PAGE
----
Pilot Replica's 1/48 scale
Saab J29 Tunnan
"Yellow Mike" Gate Guard
by Roland Sachsenhofer
Hobby Boss' 1/32 Spitfire Mk.Vb Trop is available online from Squadron
With this "flying barrel" I finish a very interesting project of three parallel built J29 "Tunnan" of the Swedish manufacturer Pilot Repplicas.
This J29 here beats something from the kind: as a "gate guard" this model may enjoy some special features, which mean new territory for me as a model builder.
But all in turn: the idea and the motivation for this production and the small "diorama" that frames it, comes from a dear friend who runs a model shop himself. Sometimes it is refreshing to be served new ideas and above all challenges!
While the J29 Tunnan triplet was taking off on the workbench, I was looking at a lot of pictures of more or less weathered museum airplanes. This is an interesting world! The topic "weathering" is very popular with model builders anyway, but this kind of aging has little to do with the traces of use caused by flying.
Years of exposure to all kinds of weather and the legacy of all kinds of living creatures can make aircraft surfaces cruel. Blind cockpit windows, corroded metal surfaces, flaked paint, permanent rain and water run-off traces, or interesting forms of bird droppings are just a few of the keywords that become important in this context.
In order to come close to an appropriate appearance, I have chosen the following procedures: on the one hand, "Yellow Mike" was first built and painted with the other two "tons".
Immediately after applying the decals, however, they were scratched or partially sanded. In order to simulate an adequate matting of the paint, I also breathed Alclad metal colors over the markings.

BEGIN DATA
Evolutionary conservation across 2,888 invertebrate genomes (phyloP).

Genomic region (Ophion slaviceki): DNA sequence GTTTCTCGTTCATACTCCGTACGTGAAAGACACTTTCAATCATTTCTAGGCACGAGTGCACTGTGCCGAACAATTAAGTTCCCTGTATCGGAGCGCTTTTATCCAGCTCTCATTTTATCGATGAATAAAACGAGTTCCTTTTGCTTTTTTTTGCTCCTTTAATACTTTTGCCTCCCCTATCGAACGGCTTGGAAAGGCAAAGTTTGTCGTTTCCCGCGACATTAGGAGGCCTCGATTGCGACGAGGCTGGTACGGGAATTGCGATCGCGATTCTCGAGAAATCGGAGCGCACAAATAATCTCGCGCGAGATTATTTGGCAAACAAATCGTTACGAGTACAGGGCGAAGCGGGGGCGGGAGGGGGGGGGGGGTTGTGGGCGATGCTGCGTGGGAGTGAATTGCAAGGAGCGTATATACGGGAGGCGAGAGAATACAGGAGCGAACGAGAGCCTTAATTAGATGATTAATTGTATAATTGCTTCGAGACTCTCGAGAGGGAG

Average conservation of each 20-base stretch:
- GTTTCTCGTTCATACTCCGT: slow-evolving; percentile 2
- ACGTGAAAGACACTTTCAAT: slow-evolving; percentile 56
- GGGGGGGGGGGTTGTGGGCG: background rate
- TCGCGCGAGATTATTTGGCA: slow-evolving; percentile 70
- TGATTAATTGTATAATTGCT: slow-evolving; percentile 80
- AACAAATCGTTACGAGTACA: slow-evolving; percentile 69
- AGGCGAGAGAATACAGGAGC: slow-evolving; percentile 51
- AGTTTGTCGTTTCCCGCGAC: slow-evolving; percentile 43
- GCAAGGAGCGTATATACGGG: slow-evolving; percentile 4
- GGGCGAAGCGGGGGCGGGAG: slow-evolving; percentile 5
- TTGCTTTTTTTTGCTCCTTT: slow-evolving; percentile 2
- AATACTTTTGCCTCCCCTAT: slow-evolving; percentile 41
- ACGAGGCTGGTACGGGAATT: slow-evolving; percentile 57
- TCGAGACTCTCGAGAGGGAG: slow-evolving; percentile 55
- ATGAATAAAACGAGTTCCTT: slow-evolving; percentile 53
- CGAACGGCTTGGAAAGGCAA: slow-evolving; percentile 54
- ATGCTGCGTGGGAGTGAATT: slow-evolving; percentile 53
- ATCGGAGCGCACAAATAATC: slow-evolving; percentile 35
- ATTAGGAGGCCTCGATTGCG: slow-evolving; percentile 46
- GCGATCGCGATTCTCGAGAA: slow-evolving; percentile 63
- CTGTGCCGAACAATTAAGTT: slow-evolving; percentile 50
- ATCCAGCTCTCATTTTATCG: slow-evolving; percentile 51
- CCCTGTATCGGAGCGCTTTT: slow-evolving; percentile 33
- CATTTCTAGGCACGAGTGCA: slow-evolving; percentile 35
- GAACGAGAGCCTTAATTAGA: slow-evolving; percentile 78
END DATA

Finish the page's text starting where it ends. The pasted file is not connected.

The "dayglow" tips were treated with diluted orange colour, which I had mixed with red, partly with yellow. Previously I had applied metal paint as the base, onto which a layer of quick-drying masking liquid had been dabbed. After completion I could simulate the chipping off of paint quite well by rubbing down the covered areas. The whole thing was then treated with fine sandpaper.
I used a comparable procedure for the representation of corroded aluminium on the fuselage and wing tops. Also here a primer in different metal colors was used as the first preparation of cover varnish, over which I drew matt aluminium in layers.
After-treatment in the form of a solid wash with pastel chalk and the water and drain traces applied with a dry brush completed the weathered appearance.
Another unusual thing was the masking of the cockpit glazing. Not as usual the clear parts, but their framing was masked reason was a light and irregular light brown tone, which should "blind" the glass parts to an appropriate extent.
In the cockpit itself I also worked hard with "weathering": in addition to matt or abraded paintwork I also designed a half-removed instrument panel, some of whose instruments I drilled out, loose or "torn out" wires complete the impression of a desolate condition.
The small diorama was made on a wooden plate, which was modelled with polystyrene and plaster. The little dog, which in some pictures raises a leg disrespectfully in order to make the project title "sic transit gloria mundi- so transforms the glory of the world" even more descriptive, comes from a 1:48 "dog set" of the company Legend.
By the way, the model machine was stationed at the first Staffel of the Jabogeschwader in Linz Hörsching in the 1960s and early 1970s - and can actually be admired today as a museum machine in the Luftfahrtmuseum Zeltweg.
This "Gate Guard" model has given me great pleasure through new challenges as well as through the quality of the model kit! Information about the history of the "Tunnan" and its use in Austrian services as well as about the really remarkable kit can be found in the two other reports about this triplet, which I refer to here.
If you are interested in the building process, please have a look here on Scalemates:
As ever, remarks will be appreciated: firstname.lastname@example.org
Model, Images and Text Copyright ©
2019 by Roland Sachsenhofer
Page Created 5 September, 2019
5 September, 2019
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